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Insani gladius.

The madman’s sword


Setigeri medius stabat gregis ensifer Aiax,[1]
Caede suum credens caedere Tantalidas.[2]
Hostia sic tamquam sus succedanea[3] poenas
Pro Laertiade,[4] pro caveaque dabat.
Nescit obesse suis furor hostibus: errat ab ictu,
Consiliique impos in sua damna ruit.

Ajax was standing sword in hand in the midst of the bristled herd, thinking that in killing the pigs he was killing the descendants of Tantalus. The victim, like the substitute pig, was paying the penalty for the son of Laertes and for the assembled crowd. Madness does not know how to disadvantage its real foes; it misdirects its blows, and, lacking judgement, rushes headlong to its own destruction.


1.See Emblem 28 ([A21a028]) for Ajax’ madness and suicide. In his madness, he slaughtered a herd of sheep, thinking them to be the Greeks. The two largest rams he took to be Agamemnon and Menelaus. See Zenobius, Proverbs, 1.43; Horace, Satires, 2.3.197-8; Erasmus, Adagia, 646 (Aiacis risus) - Erasmus makes the animals pigs, which Alciato here follows.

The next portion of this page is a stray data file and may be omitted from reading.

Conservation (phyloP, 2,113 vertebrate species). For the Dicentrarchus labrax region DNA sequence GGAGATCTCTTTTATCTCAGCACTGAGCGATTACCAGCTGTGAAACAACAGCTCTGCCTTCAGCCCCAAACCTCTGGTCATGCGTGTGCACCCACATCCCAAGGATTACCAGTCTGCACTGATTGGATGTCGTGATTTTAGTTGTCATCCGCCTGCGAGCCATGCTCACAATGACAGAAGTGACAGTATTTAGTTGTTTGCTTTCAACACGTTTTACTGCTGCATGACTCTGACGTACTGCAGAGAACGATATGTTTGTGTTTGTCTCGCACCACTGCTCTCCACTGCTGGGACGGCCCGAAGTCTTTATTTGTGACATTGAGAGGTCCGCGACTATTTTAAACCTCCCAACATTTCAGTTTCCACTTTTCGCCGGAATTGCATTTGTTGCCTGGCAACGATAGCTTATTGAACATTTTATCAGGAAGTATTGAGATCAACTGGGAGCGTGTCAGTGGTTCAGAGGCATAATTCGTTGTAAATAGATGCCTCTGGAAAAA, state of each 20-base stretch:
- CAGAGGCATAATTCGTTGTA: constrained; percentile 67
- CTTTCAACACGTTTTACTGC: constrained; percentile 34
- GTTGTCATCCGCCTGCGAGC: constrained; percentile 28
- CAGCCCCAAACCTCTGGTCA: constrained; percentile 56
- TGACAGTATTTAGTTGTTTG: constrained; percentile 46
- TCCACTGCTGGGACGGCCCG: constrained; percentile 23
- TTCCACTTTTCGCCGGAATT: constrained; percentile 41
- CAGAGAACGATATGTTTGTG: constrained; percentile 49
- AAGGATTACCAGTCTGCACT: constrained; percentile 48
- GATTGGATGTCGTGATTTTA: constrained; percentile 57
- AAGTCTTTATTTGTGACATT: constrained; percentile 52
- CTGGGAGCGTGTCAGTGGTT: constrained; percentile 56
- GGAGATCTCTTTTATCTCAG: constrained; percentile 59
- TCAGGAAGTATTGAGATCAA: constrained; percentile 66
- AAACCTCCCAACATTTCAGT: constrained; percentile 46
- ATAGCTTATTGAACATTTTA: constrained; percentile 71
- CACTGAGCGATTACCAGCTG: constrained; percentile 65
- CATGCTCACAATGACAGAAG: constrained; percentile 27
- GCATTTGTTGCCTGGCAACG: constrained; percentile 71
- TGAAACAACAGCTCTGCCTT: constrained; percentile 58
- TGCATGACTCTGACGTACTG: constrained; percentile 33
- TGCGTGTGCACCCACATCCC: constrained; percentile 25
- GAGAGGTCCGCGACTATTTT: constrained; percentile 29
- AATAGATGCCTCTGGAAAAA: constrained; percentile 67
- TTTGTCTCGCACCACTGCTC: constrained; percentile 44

2.Tantalidas, ‘the descendants of Tantalus’ i.e. Agamemnon and Menelaus, whom Ajax blamed for his humiliation.

3.A substitute animal was sacrificed when the first offering was rejected by the gods or, as here, in place of the proper victim. See Aulus Gellius, Noctes Atticae, 4.6.5. LaŽrtiade, ‘for the son of LaŽrtes’, i.e. Odysseus, to whom the Greek assembly awarded the splendid armour of the dead Achilles, not to Ajax.

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